Four German words that have no direct translation

It’s called Found in Translation and it is a very interesting graphic project realized by Anjana Iyer, presented in occasion of the initiative 100 days Project (The repeating of a creative task for 100 consecutive days and recording of each days efforts).

At the heart of the illustrations of this graphic designer from New Zealand are words that have a unique and original meaning which exists only in one language. There is no direct translation, more words are required and at times, as she did, also a nice drawing. It is through these that she tries to explain the meaning of these untranslatable words in other languages.

Rightly so amongst this list there are also some German words. Do you know of a word that is capable of conveying the German Fernweh, or so the longing of a place one has never been to? And of the German Schadenfreude, the „pleasure derived by someone from another person’s misfortune“? And what about that face that you would like to slap that in Germany is simply address through as Backpfeifengesicht? We too have forests, but perhaps since we never had the Grimm brothers we never felt the need to describe the feeling of being alone in amongst the trees as Germans did with Waldeinsamkeit.

Do you wish to learn German or perfect your knowledge? Then take a look at the German courses that Berlino Schule organizes in Berlin here!

5 absurd rules of the German language that once mastered make you feel complete

It’s not enough that it is a language with thousands of inflexible grammatical rules, with words that have a difficult meaning to perceive and sounds at times almost impossible to pronounce. German, despite its reputation of being a rational language, at times presents cases when these rules are not rationally justified and lead to absurd paradoxes. And for us wretched born under another mother tongue, but have to learn how to live with German, there is nothing left to do than to fight against these absurdities every day.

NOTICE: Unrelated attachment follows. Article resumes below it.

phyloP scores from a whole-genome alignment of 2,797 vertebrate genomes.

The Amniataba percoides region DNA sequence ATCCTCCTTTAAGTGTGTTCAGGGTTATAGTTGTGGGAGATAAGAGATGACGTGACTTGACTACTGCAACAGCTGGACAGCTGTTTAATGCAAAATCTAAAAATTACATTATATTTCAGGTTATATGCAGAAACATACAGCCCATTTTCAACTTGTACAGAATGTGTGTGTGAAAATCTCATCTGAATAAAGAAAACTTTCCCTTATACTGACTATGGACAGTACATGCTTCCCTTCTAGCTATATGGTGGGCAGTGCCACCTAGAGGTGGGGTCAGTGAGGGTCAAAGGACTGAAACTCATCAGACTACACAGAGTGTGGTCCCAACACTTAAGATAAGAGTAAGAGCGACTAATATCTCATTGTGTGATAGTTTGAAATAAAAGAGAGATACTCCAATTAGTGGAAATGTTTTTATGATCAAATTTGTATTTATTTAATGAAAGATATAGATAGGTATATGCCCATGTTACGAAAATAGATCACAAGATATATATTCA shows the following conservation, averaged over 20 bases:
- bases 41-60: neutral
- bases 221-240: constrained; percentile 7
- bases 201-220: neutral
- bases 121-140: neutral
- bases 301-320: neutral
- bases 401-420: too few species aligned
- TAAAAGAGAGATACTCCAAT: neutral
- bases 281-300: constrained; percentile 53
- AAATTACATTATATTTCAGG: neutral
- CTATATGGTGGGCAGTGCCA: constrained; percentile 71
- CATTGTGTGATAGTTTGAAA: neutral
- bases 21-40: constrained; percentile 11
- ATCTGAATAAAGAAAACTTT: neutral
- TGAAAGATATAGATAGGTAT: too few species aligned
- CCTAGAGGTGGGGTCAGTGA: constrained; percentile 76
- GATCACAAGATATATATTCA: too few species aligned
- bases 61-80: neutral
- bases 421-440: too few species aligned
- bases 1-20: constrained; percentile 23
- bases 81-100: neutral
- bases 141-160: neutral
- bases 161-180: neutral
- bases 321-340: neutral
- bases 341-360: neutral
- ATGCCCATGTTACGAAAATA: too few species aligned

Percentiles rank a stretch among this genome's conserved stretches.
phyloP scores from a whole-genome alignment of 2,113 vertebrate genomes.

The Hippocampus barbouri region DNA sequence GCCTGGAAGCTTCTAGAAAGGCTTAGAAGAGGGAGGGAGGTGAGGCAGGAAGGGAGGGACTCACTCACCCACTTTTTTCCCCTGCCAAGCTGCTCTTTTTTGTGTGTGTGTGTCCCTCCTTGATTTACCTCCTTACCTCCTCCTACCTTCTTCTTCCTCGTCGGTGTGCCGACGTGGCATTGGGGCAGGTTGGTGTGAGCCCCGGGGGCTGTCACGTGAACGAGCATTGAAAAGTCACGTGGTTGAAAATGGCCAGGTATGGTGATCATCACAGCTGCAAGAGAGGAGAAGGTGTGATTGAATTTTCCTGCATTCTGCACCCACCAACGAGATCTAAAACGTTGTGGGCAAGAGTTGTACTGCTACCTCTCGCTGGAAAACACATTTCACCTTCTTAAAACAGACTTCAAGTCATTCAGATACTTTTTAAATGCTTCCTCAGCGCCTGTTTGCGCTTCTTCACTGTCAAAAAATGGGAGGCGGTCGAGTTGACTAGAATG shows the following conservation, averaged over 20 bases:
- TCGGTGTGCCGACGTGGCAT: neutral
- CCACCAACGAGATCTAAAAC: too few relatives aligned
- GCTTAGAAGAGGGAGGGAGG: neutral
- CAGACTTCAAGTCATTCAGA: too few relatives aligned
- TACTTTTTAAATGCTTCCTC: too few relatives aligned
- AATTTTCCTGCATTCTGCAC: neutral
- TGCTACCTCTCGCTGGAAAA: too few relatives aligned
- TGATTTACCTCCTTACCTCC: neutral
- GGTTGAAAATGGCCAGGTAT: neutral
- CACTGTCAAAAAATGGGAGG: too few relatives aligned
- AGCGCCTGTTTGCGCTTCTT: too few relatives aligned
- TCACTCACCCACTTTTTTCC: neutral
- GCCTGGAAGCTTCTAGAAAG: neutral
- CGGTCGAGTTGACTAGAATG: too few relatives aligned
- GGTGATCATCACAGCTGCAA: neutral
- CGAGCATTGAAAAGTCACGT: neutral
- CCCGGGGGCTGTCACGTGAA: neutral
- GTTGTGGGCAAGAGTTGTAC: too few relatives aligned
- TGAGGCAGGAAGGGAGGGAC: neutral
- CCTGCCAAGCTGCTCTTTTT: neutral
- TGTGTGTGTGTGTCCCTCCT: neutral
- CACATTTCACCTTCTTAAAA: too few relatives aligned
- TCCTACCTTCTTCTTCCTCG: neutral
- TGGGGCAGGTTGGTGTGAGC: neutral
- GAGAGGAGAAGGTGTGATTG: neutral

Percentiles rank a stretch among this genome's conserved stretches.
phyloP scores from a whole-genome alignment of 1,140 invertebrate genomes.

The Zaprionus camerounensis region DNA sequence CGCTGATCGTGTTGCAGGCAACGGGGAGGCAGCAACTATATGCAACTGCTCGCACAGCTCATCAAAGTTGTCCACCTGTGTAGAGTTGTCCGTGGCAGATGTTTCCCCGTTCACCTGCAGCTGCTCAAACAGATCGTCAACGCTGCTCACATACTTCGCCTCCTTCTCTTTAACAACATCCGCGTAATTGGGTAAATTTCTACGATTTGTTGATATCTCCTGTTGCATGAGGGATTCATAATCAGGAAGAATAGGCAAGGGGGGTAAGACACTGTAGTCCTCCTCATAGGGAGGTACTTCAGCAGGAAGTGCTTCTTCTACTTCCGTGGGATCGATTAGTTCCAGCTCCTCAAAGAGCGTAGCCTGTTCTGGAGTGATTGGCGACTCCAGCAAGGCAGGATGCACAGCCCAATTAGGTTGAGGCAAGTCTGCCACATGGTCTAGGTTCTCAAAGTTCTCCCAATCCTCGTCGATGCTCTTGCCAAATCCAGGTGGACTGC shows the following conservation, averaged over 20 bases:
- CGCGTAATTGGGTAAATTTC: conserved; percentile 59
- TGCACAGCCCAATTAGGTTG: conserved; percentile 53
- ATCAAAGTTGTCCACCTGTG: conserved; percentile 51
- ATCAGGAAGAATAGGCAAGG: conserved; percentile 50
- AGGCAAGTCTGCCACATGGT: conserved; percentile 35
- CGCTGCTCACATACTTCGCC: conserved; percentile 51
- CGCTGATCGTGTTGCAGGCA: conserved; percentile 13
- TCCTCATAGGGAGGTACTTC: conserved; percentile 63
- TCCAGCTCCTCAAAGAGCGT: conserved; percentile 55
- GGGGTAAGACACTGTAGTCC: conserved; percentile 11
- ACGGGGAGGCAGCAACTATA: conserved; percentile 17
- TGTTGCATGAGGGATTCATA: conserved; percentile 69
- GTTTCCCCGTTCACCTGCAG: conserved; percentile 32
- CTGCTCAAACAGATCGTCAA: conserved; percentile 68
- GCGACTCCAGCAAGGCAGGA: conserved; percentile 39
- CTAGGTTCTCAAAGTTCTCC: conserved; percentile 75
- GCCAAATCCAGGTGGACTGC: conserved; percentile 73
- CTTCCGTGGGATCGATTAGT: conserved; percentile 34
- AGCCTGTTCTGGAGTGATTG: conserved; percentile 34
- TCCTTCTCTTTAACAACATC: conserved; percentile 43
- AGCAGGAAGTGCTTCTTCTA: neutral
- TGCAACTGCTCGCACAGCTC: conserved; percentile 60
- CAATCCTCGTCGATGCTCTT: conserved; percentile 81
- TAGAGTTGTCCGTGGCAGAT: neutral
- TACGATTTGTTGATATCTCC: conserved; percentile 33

1. The gender of certain nouns

Skirt is male, girl is neutral. For English speakers this is a very confusing situation and the only way to survive out of it is to forget the universal the and simply accept the ambiguous gender assignment for German nouns. Although there are certain exceptions, for instance words that end in -ung are always feminine and those that end in -er are masculine, most of the nouns articles have to be learned by heart because there are no rules to rely upon. And in this condition of anarchy yes, you will have to learn by heart every single common noun of things, animals and so on. Wouldn’t it be nice if the gender was at least deductible from the meaning of the word? Yes, but no: because a skirt is male, and a girl is neutral.
Not to talk about the chaos caused when universal nouns that belong to the collective imagery not only have a gender in the German world, but also a quite confusing one. So then we have the moon (der Mond- M), the sun (die Sonne- F) and death (der Tod-M), as we learned from that famous scene of a chess match against death in the swedish movie The seventh seal. Yet again, this is a different story…

2. Two-digit numbers

Counting in German is easy, but only until 20. Because from 21 onwards a tremendous rule kicks in by which numbers are read at “reverse”. It’s not twenty one, but one-and-twenty (einundzwanzig), it’s not twenty two but two-and-twenty, it’s not sixty seven but seven-and-sixty. Reading the number from the tenth before the unit forces a different way of thinking. In certain workplaces in Germany, those characterized by a majority of non-Germans, reading numbers in this way is forbidden. So to pronounce numbers in a way that is clear and understandable to everyone has led to the forming of a sort of baby talk by which you have to pronounce every digit once: 83 is eight-three, 98 is nine-eight… The problem arises when a German client calls you in and you get a 17 digit Amazon order pronounced overturned and at the speed of light. At that point there is nothing left to do other than rolling up your sleeves and getting to work…

3. Dates

The problems with German numbers aren’t over. For unexplainable reasons, these people invented an entirely original way of reading the years of a date. First thing, the first two digits are separated from the last two. So far so good, as we have the same system in English. In German however amongst the two groups of digits they place a hundert (hundred). Neunzehnhundertzweiundneunzig. The again, why hundred? Possibly because it implies the calculation 19×100=1900 (obvious much?), or possibly because it is a way to distinguish dates from normal numbers. The choice is however debatable. For our luck the dawn of the new century saved us all: from 2000 onwards they gave up to read zweitausend, zweitausendeins, zweitausendzwei… Twothousand, twothousand and one, twothousand and two…